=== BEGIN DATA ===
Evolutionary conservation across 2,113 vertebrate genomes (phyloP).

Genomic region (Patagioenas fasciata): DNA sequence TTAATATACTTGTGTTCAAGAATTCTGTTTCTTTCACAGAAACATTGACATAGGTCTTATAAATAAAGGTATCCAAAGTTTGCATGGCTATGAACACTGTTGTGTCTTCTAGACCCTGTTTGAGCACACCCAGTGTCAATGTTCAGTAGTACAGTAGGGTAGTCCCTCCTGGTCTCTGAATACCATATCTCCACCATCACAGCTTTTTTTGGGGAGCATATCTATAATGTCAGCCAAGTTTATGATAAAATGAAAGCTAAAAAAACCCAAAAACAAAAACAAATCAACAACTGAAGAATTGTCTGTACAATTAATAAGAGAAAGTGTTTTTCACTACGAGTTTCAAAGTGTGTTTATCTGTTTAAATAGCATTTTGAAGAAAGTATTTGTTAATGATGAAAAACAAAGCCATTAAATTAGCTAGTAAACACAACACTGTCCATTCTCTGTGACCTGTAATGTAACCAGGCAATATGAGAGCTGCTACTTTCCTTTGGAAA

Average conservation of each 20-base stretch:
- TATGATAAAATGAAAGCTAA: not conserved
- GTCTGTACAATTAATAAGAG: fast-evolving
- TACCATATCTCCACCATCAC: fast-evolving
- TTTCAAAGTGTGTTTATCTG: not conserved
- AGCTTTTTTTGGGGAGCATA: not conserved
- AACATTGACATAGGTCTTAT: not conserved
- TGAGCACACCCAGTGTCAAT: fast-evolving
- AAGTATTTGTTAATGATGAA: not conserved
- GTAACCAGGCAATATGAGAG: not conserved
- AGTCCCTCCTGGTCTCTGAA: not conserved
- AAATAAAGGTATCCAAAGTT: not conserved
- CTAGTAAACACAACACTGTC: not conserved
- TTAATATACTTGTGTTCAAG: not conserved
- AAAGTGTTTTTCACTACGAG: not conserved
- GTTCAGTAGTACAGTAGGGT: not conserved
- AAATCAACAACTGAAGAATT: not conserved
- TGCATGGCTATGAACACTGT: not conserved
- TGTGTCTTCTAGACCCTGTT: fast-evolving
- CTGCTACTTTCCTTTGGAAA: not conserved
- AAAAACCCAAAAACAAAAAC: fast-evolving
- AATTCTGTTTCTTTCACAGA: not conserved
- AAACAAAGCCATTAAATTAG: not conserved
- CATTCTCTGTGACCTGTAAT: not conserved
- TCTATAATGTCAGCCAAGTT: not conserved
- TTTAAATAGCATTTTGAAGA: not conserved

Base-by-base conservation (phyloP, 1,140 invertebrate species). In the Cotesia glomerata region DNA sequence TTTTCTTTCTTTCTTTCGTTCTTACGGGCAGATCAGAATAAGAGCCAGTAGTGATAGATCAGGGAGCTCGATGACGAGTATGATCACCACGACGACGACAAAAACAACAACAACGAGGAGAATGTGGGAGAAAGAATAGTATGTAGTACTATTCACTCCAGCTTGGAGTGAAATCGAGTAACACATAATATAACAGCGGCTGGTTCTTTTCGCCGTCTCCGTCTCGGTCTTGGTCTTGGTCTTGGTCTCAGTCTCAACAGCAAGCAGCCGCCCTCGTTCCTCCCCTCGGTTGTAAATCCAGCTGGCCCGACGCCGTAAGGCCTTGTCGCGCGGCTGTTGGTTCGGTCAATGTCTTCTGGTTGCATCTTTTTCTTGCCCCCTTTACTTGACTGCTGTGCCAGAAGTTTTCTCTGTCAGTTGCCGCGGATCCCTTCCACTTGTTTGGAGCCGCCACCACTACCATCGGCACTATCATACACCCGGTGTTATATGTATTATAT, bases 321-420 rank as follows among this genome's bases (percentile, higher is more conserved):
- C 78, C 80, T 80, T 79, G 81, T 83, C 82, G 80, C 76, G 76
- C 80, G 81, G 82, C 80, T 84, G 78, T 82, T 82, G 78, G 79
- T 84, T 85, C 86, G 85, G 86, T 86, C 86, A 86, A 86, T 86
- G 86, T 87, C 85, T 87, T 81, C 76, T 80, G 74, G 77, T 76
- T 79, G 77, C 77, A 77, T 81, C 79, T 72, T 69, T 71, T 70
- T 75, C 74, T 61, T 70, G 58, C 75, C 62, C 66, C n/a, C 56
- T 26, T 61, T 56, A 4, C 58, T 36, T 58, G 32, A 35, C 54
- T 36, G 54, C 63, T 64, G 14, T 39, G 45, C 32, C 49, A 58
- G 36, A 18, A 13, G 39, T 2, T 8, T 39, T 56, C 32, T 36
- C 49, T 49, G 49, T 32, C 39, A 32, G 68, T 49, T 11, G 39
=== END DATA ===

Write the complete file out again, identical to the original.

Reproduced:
Evolutionary conservation across 2,113 vertebrate genomes (phyloP).

Genomic region (Patagioenas fasciata): DNA sequence TTAATATACTTGTGTTCAAGAATTCTGTTTCTTTCACAGAAACATTGACATAGGTCTTATAAATAAAGGTATCCAAAGTTTGCATGGCTATGAACACTGTTGTGTCTTCTAGACCCTGTTTGAGCACACCCAGTGTCAATGTTCAGTAGTACAGTAGGGTAGTCCCTCCTGGTCTCTGAATACCATATCTCCACCATCACAGCTTTTTTTGGGGAGCATATCTATAATGTCAGCCAAGTTTATGATAAAATGAAAGCTAAAAAAACCCAAAAACAAAAACAAATCAACAACTGAAGAATTGTCTGTACAATTAATAAGAGAAAGTGTTTTTCACTACGAGTTTCAAAGTGTGTTTATCTGTTTAAATAGCATTTTGAAGAAAGTATTTGTTAATGATGAAAAACAAAGCCATTAAATTAGCTAGTAAACACAACACTGTCCATTCTCTGTGACCTGTAATGTAACCAGGCAATATGAGAGCTGCTACTTTCCTTTGGAAA

Average conservation of each 20-base stretch:
- TATGATAAAATGAAAGCTAA: not conserved
- GTCTGTACAATTAATAAGAG: fast-evolving
- TACCATATCTCCACCATCAC: fast-evolving
- TTTCAAAGTGTGTTTATCTG: not conserved
- AGCTTTTTTTGGGGAGCATA: not conserved
- AACATTGACATAGGTCTTAT: not conserved
- TGAGCACACCCAGTGTCAAT: fast-evolving
- AAGTATTTGTTAATGATGAA: not conserved
- GTAACCAGGCAATATGAGAG: not conserved
- AGTCCCTCCTGGTCTCTGAA: not conserved
- AAATAAAGGTATCCAAAGTT: not conserved
- CTAGTAAACACAACACTGTC: not conserved
- TTAATATACTTGTGTTCAAG: not conserved
- AAAGTGTTTTTCACTACGAG: not conserved
- GTTCAGTAGTACAGTAGGGT: not conserved
- AAATCAACAACTGAAGAATT: not conserved
- TGCATGGCTATGAACACTGT: not conserved
- TGTGTCTTCTAGACCCTGTT: fast-evolving
- CTGCTACTTTCCTTTGGAAA: not conserved
- AAAAACCCAAAAACAAAAAC: fast-evolving
- AATTCTGTTTCTTTCACAGA: not conserved
- AAACAAAGCCATTAAATTAG: not conserved
- CATTCTCTGTGACCTGTAAT: not conserved
- TCTATAATGTCAGCCAAGTT: not conserved
- TTTAAATAGCATTTTGAAGA: not conserved

Base-by-base conservation (phyloP, 1,140 invertebrate species). In the Cotesia glomerata region DNA sequence TTTTCTTTCTTTCTTTCGTTCTTACGGGCAGATCAGAATAAGAGCCAGTAGTGATAGATCAGGGAGCTCGATGACGAGTATGATCACCACGACGACGACAAAAACAACAACAACGAGGAGAATGTGGGAGAAAGAATAGTATGTAGTACTATTCACTCCAGCTTGGAGTGAAATCGAGTAACACATAATATAACAGCGGCTGGTTCTTTTCGCCGTCTCCGTCTCGGTCTTGGTCTTGGTCTTGGTCTCAGTCTCAACAGCAAGCAGCCGCCCTCGTTCCTCCCCTCGGTTGTAAATCCAGCTGGCCCGACGCCGTAAGGCCTTGTCGCGCGGCTGTTGGTTCGGTCAATGTCTTCTGGTTGCATCTTTTTCTTGCCCCCTTTACTTGACTGCTGTGCCAGAAGTTTTCTCTGTCAGTTGCCGCGGATCCCTTCCACTTGTTTGGAGCCGCCACCACTACCATCGGCACTATCATACACCCGGTGTTATATGTATTATAT, bases 321-420 rank as follows among this genome's bases (percentile, higher is more conserved):
- C 78, C 80, T 80, T 79, G 81, T 83, C 82, G 80, C 76, G 76
- C 80, G 81, G 82, C 80, T 84, G 78, T 82, T 82, G 78, G 79
- T 84, T 85, C 86, G 85, G 86, T 86, C 86, A 86, A 86, T 86
- G 86, T 87, C 85, T 87, T 81, C 76, T 80, G 74, G 77, T 76
- T 79, G 77, C 77, A 77, T 81, C 79, T 72, T 69, T 71, T 70
- T 75, C 74, T 61, T 70, G 58, C 75, C 62, C 66, C n/a, C 56
- T 26, T 61, T 56, A 4, C 58, T 36, T 58, G 32, A 35, C 54
- T 36, G 54, C 63, T 64, G 14, T 39, G 45, C 32, C 49, A 58
- G 36, A 18, A 13, G 39, T 2, T 8, T 39, T 56, C 32, T 36
- C 49, T 49, G 49, T 32, C 39, A 32, G 68, T 49, T 11, G 39